CLEVELAND HEIGHTS: Friends, family and radio callers gathered at 10 a.m. Thursday, just as they’d done nearly every weekday for the beginning of The Howie Chizek Show.
The “Couch Burner” was there. So was “Mr. Stow” along with other popular listeners. It seemed like old times on WNIR (100.1-FM).
On this morning, however, Howie’s bravado and booming voice were not there to lead the discussion. Instead, his callers and loved ones took over the microphone, recalling the life of Akron’s self-proclaimed No. 1 radio talk-show host.
Chizek, 65, was buried Thursday afternoon following a funeral service that drew about 400 mourners and a diverse crowd of radio celebrities, family, fans, friends and children at Berkowitz-Kumin-Bookatz Memorial Chapel.
They recalled Chizek’s humor and charisma on the air, and his kind generosity away from the studio, where he held court six days a week for more than 38 years, the longest tenure in America.
Moving right along, as Howie would say, others talked of his longtime volunteer tenure as a youth football coach and his charity work with New Adventures, where he mentored local children and provided annual trips to Disney World, just as he was doing when he died Saturday, shortly after his plane landed in Florida.
Tim Deininger met Chizek in 1991 when he went to Klaben Ford, Howie’s usual spot for his Saturday show. Deininger was there to recruit the radio host as an assistant football coach for his St. Ann’s School in Cleveland Heights. After 30 minutes, Chizek finally relented and agreed to help out the young offensive linemen, but only for a couple of days. St. Ann’s got more.
“Howard didn’t miss a practice for 12 years,” Deininger said. “I think that sums up Howard’s motivation and dedication and everything he stood for.”
Chizek’s nephew, Michael, recalled the “fun uncle,” who greeted him with “Who wants to have fun today?” and then spoiled him and his siblings with gifts, overnighters, talks or vacations.
He also recalled Chizek’s days as the public address announcer for the Cavaliers, Crusaders and Force, and how he’d have the run of the Richfield Coliseum, where his uncle was held in high esteem.
Most importantly, he said, Chizek mentored through leadership, not lectures.
“No matter what, when he said fun, he meant it,” Michael Chizek said. “Whatever we did, we did it together. But even more importantly, he was a friend. He mentored us, he educated us with his actions and his encouragement.”
Station owner reflects
Bob Klaus, one of the owners of WNIR, recalled his three decades of mornings seeing Chizek at his desk, preparing for his show with newspaper, pen and legal pad at hand. He called himself a Chizek fan as well as a friend. Chizek was without a doubt, he said, the station’s top star, offering controversial comments, often with clever comedic timing.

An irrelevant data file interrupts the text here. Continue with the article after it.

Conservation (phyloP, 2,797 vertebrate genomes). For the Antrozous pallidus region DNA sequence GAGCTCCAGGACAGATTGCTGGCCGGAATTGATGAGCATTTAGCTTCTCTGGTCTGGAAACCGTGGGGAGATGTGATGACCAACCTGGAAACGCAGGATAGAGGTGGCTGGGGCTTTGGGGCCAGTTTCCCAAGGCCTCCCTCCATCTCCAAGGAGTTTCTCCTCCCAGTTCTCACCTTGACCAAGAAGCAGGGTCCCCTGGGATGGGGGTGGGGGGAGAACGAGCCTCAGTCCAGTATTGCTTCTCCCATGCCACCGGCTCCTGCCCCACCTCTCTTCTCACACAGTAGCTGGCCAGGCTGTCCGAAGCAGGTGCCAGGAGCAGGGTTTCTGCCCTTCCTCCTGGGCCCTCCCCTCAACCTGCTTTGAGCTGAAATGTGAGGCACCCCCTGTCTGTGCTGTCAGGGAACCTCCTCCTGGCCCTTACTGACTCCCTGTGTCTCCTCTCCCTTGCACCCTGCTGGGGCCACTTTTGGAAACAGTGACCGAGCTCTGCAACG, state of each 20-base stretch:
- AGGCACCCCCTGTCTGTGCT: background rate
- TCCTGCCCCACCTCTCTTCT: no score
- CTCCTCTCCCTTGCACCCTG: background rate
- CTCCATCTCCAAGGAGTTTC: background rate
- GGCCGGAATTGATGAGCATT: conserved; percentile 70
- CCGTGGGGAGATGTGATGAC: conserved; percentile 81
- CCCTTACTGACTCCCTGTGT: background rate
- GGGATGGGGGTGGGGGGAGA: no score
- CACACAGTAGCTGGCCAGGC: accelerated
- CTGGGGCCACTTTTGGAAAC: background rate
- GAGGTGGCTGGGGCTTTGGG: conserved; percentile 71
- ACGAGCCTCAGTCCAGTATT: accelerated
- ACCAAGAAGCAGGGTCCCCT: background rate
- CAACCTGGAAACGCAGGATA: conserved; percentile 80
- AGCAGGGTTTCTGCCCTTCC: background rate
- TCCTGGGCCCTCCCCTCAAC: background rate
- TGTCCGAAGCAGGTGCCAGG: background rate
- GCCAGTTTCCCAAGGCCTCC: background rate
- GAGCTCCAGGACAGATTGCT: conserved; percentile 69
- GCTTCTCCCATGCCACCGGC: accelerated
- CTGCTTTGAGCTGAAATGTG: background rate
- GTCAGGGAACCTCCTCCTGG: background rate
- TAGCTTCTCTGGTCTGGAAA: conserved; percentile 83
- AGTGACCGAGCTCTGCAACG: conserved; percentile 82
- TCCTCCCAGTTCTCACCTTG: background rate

“Howie loved a juicy story like a kid with a new bike,” Klaus told mourners. “His excitement was contagious. … I loved listening to his show and I did so for thousands of hours.”
Klaus later remembered his last conversation with Chizek, one in which he expressed disappointment that the day’s radio callers were being tough on good old Howie that day. He told Chizek “it was another great show” except for the rudeness of some listeners.
Chizek brushed it off with his usual sarcasm, Klaus said, imitating the booming voice from “The Talk of Akron.”
“That’s what they do when you’re No. 1,” Chizek told him.
Regular caller speaks
After the service, John “Couch Burner” Denning, who has been a regular caller to Chizek’s show for more than 25 years, spoke about his radio friend. Their nearly daily jousting made for intelligent and entertaining talk radio.
But their relationship extended beyond the airwaves. Last summer, Denning and his family took food to Chizek’s home while the radio host recovered from surgery.
And while a eulogy of sorts has been playing on WNIR since Saturday night, with nearly every caller this week reflecting on Chizek’s life and career, Denning’s voice has been noticeably absent.
“I just haven’t been in the mood,” he said after the memorial service. “It’s been weird. It’s been the hardest thing. You just don’t realize the depth and breadth. My dad died, family and friends have died. My relationship with Howie was public, but it was very private as well.”
Inside the funeral, “Mr. Stow,” another Chizek regular, gathered with radio host Jim Isabella and media personality and Howie caller Joe “Kastaway” Kulis. Nearby was TV personality Vic Gideon and his son, Louis, both of whom had been a part of Chizek’s New Adventures program and remained close friends.
Outside in the foyer, dressed in a tie and white shirt. was Reginald Willis, 13, a football player of Chizek’s since second grade. “He always taught ways to be better,” the teen said.
The diversity of mourners was apparent.
Behind the scenes
His friends talked about Chizek away from the microphone and how he’d hold court with his friends, offering his same opinions around the dinner table on everything from politics to sports.
“He was very opinionated,” Vic Gideon said. “He was Howie all the time. He wasn’t the kind of guy where the mic turned off and the personality disappeared. He argued and told stories and gave inside information and held court no matter where he was.”
Mr. Stow estimates he has called Chizek more than 6,000 times over 30 years. He recalled Howie’s positive impact on his three sons, delivering Chizek a birthday card this month and calling WNIR on June 15 for the radio host’s last show.
“I used to kid with him that he’d never be able to retire because the Kaiser [the nickname for WNIR’s Klaus family] would put a leg chain around one leg, tie it around the desk because you’re like an ATM,” Mr. Stow said, fighting back tears. “He was more than just a talk-show host. He was a great, great guy.”
Phil Trexler can be reached at 330-996-3717 or email@example.com.